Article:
With winter nights getting colder and joblessness on the rise due to the COVID-19 pandemic, St. Benedict’s homeless shelter is helping the displaced public stave off these hardships through their seventh annual bed sponsorship campaign.
Under the campaign, organizations and businesses can sponsor a bed for $500 that will help shelter a homeless individual.
Along with providing a warm bed for the night, the proceeds build a road to self sufficiency for the more than 500 male residents that take refuge there annually.
While at St. Benedict’s, 1001 W. 7th St., the men receive services such as a hot meal, a place to shower and laundry facilities in a Christian environment. It also provides them with case management services and other resources for up to one year.
“We’ve helped so many with their first month’s rent to move into their own apartment, or we’ve helped with application fees, or with medications, and we do all of that out of the bed sponsorship funds,” St. Benedict’s Executive Director Harry Pedigo said.
St. Benedict’s does this campaign every year, because it generates between $120,000 to $140,000 of the shelter’s annual $400,000 budget. Without the funds, the shelter would be limited in the services that it would be able to provide, he said.
But the $500 doesn’t just benefit the homeless shelter; it serves as a tax write-off for the sponsors, and St. Benedict’s will recognize all of its sponsors on a plaque that’s displayed in the shelter, if those sponsors choose to be named.
“What that does is just as valuable as the money itself, because it demonstrates to the clients that we serve unity within the community and support and that they’re not alone,” he said.
Pedigo said the shelter is also a ministry and believes in treating people the way Jesus Christ would with love and compassion, with the hope that St. Benedict’s residents see Christ through the its actions. This means allowing other church groups and ministries to host Bible studies with their residents so that they’re able to hear the word of God.
“That’s what makes us such an ecumenical ministry and not inclusive to one specific religion,” Pedigo said.
Because the campaign has been so successful throughout the years, St. Benedict’s has been able to maximize the quantity and quality of provided services.
With the successes the shelter has had throughout the years, the spread of the COVID-19 virus has slowed that streak by impacting its operations. For example, St. Benedict’s has had to cut volunteer hours, which has affected its annual budget.
“We’ve had to absorb that cost of not having volunteers, and so we’ve had to work all of our staff full time and overtime, and so it’s just been really rough during this (pandemic),” Pedigo said. “We’ve spent a lot of money just trying to maintain a safe, healthy facility.”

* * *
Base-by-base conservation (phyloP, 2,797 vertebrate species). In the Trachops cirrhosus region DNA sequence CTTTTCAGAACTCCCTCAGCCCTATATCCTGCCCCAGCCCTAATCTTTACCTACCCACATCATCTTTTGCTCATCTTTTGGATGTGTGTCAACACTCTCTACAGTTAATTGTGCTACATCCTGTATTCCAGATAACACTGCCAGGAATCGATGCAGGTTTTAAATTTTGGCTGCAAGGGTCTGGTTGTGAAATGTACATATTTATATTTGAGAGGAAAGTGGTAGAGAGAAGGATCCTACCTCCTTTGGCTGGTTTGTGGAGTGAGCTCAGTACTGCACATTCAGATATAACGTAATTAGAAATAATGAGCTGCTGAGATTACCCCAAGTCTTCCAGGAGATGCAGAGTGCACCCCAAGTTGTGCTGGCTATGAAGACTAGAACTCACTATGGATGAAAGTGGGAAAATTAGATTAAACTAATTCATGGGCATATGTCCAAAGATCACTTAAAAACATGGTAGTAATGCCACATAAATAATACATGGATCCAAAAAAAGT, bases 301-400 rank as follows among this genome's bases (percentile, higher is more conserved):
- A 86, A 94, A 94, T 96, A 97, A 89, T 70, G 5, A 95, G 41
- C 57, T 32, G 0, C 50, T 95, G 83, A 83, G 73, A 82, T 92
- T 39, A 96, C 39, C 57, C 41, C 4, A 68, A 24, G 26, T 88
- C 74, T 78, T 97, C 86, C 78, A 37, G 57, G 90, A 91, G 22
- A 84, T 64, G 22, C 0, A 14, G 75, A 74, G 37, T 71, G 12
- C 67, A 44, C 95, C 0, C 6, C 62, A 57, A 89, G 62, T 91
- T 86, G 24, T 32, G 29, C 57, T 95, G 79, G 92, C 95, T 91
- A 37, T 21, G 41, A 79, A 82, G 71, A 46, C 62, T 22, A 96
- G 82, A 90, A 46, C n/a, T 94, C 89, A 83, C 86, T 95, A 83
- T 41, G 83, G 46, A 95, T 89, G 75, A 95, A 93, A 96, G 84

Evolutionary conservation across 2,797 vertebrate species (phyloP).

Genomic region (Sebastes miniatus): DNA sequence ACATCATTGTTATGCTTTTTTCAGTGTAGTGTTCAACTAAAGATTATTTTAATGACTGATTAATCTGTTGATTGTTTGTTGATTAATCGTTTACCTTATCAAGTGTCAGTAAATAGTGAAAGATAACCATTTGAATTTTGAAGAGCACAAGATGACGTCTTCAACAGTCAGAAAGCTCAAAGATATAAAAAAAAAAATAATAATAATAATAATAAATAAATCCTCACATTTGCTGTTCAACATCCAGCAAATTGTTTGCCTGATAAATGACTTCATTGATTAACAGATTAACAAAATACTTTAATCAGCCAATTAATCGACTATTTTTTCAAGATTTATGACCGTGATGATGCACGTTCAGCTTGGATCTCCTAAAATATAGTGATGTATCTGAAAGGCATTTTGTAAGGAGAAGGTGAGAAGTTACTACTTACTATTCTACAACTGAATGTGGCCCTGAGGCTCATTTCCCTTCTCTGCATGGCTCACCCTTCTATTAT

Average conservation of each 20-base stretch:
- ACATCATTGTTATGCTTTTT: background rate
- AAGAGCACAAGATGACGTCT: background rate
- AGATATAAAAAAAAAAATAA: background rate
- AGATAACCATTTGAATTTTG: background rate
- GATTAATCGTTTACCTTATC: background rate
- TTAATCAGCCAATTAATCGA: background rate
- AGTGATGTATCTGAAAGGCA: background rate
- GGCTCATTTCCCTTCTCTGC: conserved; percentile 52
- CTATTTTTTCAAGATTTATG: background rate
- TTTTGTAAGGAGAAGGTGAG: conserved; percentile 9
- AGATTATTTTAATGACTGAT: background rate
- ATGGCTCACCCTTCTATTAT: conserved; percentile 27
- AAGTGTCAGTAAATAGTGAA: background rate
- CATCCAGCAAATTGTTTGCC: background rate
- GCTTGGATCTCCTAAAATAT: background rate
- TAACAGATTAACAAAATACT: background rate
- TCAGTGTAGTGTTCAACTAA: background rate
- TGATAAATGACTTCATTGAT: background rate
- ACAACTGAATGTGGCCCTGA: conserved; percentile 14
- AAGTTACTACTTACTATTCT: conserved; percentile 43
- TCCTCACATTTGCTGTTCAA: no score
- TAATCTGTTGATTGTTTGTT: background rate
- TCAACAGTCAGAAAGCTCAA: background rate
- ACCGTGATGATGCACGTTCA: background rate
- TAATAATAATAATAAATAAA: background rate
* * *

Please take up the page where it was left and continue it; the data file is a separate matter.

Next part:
Another is who the shelter is able to receive. In the past, it was able to accept the local homeless population as well as those outside the state. Now, because the coronavirus has increased the number of the displaced, it’s only accepting residents from Daviess and Ohio counties during the pandemic.
“The reason is, we do get support from Daviess County and Ohio County, so we consider those our primary residents, and we try to keep down on taking people that are transient and traveling because of this COVID,” Pedigo said.
For those that are accepted in, the homeless shelter checks residents’ temperatures every day. If they’re showing symptoms, then they’re tested for the virus.
“We’ve tested the whole facility five times during this pandemic,” he said.
So far, only five cases of the virus have emerged since continuing operations within the pandemic period. For those that tested positive, Pedigo said they were housed in the Women and Family facility after it was shutdown and converted into a quarantine area. This helped to contain the spread relatively quickly, he said.
But the virus hasn’t stopped one such resident from finding his road to self sufficiency through St. Benedict’s, and that’s 64-year-old Allen Perkins.
After serving 15 months in Blackburn Correctional Complex in Lexington, Perkins rode a bus to Owensboro and checked into a sober living facility for a day. The next day, he called his probation officer, who led him to St. Benedict’s.
When he first entered the shelter’s doors July 8, Perkins was penniless and had only a few garments of clothing to call his own. From there, he was able to secure a bed and tap into local resources and programs that helped get him work, get his social security income reinstated, helped build his bank account, purchase a car and find an apartment that he’ll soon move into.
He’s also taken advantages of the Alcoholics Anonymous meetings that the shelter hosts, which has contributed to a more positive lifestyle, he said.
“I have nothing bad to say bad about (the shelter). I’ve been blessed to be here,” Perkins said.
To sponsor a bed at St. Benedict’s homeless shelter, visit stbenedictsowensboro.org/sponsor-a-bed.